Clostridium difficile infections in South East Scotland: mortality and recurrence in a region without PCR ribotype 027

Surabhi K Taori, Allison Wroe, Ian R Poxton

Research output: Contribution to journalArticlepeer-review

Abstract / Description of output

Three hundred and thirty-five patients with laboratory-confirmed Clostridium difficile infections (CDIs) were studied for epidemiological features, clinical presentation and laboratory markers. They were followed up for 1 year to determine recurrence and mortality. Four hundred and thirty-two episodes were recorded. One year mortality was 41.8 % of which CDI was listed on 20 % of the death certificates. One year recurrence rate was 22.9 %. PCR ribotype 001 was the commonest epidemiological type and ribotype 027 was not detected. High total leucocyte count and low albumin were significantly associated with mortality, as was the absence of a GI-invasive procedure in the 12 weeks preceding CDI diagnosis, probably due to patients being unfit for the procedure. No association with acid suppressants, deletion in the tdcC anti-sigma factor or vancomycin-resistant enterococcus/methicillin-resistant Staphylococcus aureus co-infection was detected. One year mortality was higher in patients who developed recurrent infections (P60 days, respectively, suggesting that the arbitrary cut-off of 28 days to call a repeat infection a reinfection may not be correct in some cases.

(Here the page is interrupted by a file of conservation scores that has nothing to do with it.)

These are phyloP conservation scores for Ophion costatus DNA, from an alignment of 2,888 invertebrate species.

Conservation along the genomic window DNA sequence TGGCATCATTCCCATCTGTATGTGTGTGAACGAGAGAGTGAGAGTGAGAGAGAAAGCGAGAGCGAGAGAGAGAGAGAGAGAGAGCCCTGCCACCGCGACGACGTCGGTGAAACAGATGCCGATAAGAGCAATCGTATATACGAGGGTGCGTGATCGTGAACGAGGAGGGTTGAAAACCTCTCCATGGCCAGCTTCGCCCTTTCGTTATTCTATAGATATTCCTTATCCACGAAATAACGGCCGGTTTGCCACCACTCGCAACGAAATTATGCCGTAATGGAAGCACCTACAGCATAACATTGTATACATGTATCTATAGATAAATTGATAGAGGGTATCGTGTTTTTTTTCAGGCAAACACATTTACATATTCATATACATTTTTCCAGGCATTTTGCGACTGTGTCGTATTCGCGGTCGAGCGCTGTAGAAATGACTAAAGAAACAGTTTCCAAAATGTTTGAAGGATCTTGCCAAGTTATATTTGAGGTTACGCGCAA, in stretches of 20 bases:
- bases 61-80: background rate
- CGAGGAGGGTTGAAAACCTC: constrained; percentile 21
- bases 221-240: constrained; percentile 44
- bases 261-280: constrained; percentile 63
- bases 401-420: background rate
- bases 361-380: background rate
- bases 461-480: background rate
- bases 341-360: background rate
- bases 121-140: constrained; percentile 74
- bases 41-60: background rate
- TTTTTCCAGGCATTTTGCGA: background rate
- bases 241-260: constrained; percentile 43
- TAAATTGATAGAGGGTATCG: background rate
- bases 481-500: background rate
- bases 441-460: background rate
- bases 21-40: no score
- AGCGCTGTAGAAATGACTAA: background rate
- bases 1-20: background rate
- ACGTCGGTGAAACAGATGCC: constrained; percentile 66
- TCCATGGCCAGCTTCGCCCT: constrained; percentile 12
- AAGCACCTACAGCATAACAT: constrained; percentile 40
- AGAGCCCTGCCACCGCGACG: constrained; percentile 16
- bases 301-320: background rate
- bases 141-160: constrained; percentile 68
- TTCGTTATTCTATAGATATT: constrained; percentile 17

Original languageEnglish
Pages (from-to)1468-77
Number of pages10
JournalJournal of Medical Microbiology
Issue numberPt 9
Publication statusPublished - Sept 2013

Keywords / Materials (for Non-textual outputs)

  • Adolescent
  • Adult
  • Aged
  • Aged, 80 and over
  • Child
  • Child, Preschool
  • Clostridium Infections
  • Clostridium difficile
  • Coinfection
  • Comorbidity
  • Feces
  • Female
  • Gene Deletion
  • Genes, Bacterial
  • Humans
  • Leukocyte Count
  • Male
  • Methicillin-Resistant Staphylococcus aureus
  • Middle Aged
  • Polymerase Chain Reaction
  • Prospective Studies
  • Recurrence
  • Ribotyping
  • Scotland
  • Serum Albumin
  • Staphylococcal Infections
  • Young Adult


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